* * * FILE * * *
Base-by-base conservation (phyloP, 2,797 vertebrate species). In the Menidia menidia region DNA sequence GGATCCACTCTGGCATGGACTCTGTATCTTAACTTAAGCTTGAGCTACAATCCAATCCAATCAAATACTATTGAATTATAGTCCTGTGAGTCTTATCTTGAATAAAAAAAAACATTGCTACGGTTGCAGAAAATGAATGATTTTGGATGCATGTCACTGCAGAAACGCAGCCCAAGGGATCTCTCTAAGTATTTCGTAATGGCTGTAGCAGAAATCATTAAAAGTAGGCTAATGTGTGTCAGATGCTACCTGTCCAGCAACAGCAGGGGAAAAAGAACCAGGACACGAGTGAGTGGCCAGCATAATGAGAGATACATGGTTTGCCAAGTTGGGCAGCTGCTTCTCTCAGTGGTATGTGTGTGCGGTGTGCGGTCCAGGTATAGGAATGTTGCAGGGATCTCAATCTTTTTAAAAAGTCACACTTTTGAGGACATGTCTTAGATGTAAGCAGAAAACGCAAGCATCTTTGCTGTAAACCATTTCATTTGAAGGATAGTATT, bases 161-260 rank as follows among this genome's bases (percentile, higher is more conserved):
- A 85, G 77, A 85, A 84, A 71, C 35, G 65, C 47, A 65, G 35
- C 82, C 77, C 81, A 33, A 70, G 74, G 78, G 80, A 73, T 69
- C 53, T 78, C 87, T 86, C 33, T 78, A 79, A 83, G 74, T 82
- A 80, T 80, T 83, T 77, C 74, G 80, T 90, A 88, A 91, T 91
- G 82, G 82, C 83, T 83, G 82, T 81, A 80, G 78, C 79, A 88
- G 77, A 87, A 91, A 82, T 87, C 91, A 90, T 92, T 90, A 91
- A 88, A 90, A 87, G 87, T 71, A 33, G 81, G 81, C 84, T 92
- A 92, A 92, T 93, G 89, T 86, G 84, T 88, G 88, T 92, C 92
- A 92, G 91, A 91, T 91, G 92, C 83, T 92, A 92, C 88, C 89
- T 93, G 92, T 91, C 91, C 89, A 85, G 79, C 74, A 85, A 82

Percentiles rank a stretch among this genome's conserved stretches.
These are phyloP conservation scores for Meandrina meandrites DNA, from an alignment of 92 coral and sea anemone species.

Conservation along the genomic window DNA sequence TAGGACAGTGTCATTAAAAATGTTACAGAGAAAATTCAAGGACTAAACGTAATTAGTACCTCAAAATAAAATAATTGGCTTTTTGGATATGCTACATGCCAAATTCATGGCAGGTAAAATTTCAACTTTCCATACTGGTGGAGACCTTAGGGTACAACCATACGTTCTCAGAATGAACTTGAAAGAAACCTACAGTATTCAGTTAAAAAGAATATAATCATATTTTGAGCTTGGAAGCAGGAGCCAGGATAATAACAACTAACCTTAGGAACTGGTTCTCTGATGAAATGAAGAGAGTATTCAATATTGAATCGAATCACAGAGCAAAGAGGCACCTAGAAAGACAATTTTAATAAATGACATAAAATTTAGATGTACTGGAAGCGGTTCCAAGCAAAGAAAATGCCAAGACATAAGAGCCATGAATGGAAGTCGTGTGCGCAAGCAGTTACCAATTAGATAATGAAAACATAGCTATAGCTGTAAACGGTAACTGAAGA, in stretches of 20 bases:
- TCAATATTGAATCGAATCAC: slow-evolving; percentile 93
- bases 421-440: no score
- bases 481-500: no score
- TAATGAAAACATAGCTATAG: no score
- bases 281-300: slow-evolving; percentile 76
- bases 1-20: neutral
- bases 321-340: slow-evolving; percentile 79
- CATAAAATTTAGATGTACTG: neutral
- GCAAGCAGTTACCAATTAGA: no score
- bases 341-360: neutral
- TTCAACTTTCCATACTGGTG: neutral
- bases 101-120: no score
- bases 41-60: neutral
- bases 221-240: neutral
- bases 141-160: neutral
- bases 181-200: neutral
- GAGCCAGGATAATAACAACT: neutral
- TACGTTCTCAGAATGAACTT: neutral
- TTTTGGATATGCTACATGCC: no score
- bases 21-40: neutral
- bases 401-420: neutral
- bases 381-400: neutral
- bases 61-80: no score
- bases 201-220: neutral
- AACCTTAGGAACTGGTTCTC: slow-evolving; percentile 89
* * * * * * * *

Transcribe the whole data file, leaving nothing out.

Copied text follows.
Base-by-base conservation (phyloP, 2,797 vertebrate species). In the Menidia menidia region DNA sequence GGATCCACTCTGGCATGGACTCTGTATCTTAACTTAAGCTTGAGCTACAATCCAATCCAATCAAATACTATTGAATTATAGTCCTGTGAGTCTTATCTTGAATAAAAAAAAACATTGCTACGGTTGCAGAAAATGAATGATTTTGGATGCATGTCACTGCAGAAACGCAGCCCAAGGGATCTCTCTAAGTATTTCGTAATGGCTGTAGCAGAAATCATTAAAAGTAGGCTAATGTGTGTCAGATGCTACCTGTCCAGCAACAGCAGGGGAAAAAGAACCAGGACACGAGTGAGTGGCCAGCATAATGAGAGATACATGGTTTGCCAAGTTGGGCAGCTGCTTCTCTCAGTGGTATGTGTGTGCGGTGTGCGGTCCAGGTATAGGAATGTTGCAGGGATCTCAATCTTTTTAAAAAGTCACACTTTTGAGGACATGTCTTAGATGTAAGCAGAAAACGCAAGCATCTTTGCTGTAAACCATTTCATTTGAAGGATAGTATT, bases 161-260 rank as follows among this genome's bases (percentile, higher is more conserved):
- A 85, G 77, A 85, A 84, A 71, C 35, G 65, C 47, A 65, G 35
- C 82, C 77, C 81, A 33, A 70, G 74, G 78, G 80, A 73, T 69
- C 53, T 78, C 87, T 86, C 33, T 78, A 79, A 83, G 74, T 82
- A 80, T 80, T 83, T 77, C 74, G 80, T 90, A 88, A 91, T 91
- G 82, G 82, C 83, T 83, G 82, T 81, A 80, G 78, C 79, A 88
- G 77, A 87, A 91, A 82, T 87, C 91, A 90, T 92, T 90, A 91
- A 88, A 90, A 87, G 87, T 71, A 33, G 81, G 81, C 84, T 92
- A 92, A 92, T 93, G 89, T 86, G 84, T 88, G 88, T 92, C 92
- A 92, G 91, A 91, T 91, G 92, C 83, T 92, A 92, C 88, C 89
- T 93, G 92, T 91, C 91, C 89, A 85, G 79, C 74, A 85, A 82

Percentiles rank a stretch among this genome's conserved stretches.
These are phyloP conservation scores for Meandrina meandrites DNA, from an alignment of 92 coral and sea anemone species.

Conservation along the genomic window DNA sequence TAGGACAGTGTCATTAAAAATGTTACAGAGAAAATTCAAGGACTAAACGTAATTAGTACCTCAAAATAAAATAATTGGCTTTTTGGATATGCTACATGCCAAATTCATGGCAGGTAAAATTTCAACTTTCCATACTGGTGGAGACCTTAGGGTACAACCATACGTTCTCAGAATGAACTTGAAAGAAACCTACAGTATTCAGTTAAAAAGAATATAATCATATTTTGAGCTTGGAAGCAGGAGCCAGGATAATAACAACTAACCTTAGGAACTGGTTCTCTGATGAAATGAAGAGAGTATTCAATATTGAATCGAATCACAGAGCAAAGAGGCACCTAGAAAGACAATTTTAATAAATGACATAAAATTTAGATGTACTGGAAGCGGTTCCAAGCAAAGAAAATGCCAAGACATAAGAGCCATGAATGGAAGTCGTGTGCGCAAGCAGTTACCAATTAGATAATGAAAACATAGCTATAGCTGTAAACGGTAACTGAAGA, in stretches of 20 bases:
- TCAATATTGAATCGAATCAC: slow-evolving; percentile 93
- bases 421-440: no score
- bases 481-500: no score
- TAATGAAAACATAGCTATAG: no score
- bases 281-300: slow-evolving; percentile 76
- bases 1-20: neutral
- bases 321-340: slow-evolving; percentile 79
- CATAAAATTTAGATGTACTG: neutral
- GCAAGCAGTTACCAATTAGA: no score
- bases 341-360: neutral
- TTCAACTTTCCATACTGGTG: neutral
- bases 101-120: no score
- bases 41-60: neutral
- bases 221-240: neutral
- bases 141-160: neutral
- bases 181-200: neutral
- GAGCCAGGATAATAACAACT: neutral
- TACGTTCTCAGAATGAACTT: neutral
- TTTTGGATATGCTACATGCC: no score
- bases 21-40: neutral
- bases 401-420: neutral
- bases 381-400: neutral
- bases 61-80: no score
- bases 201-220: neutral
- AACCTTAGGAACTGGTTCTC: slow-evolving; percentile 89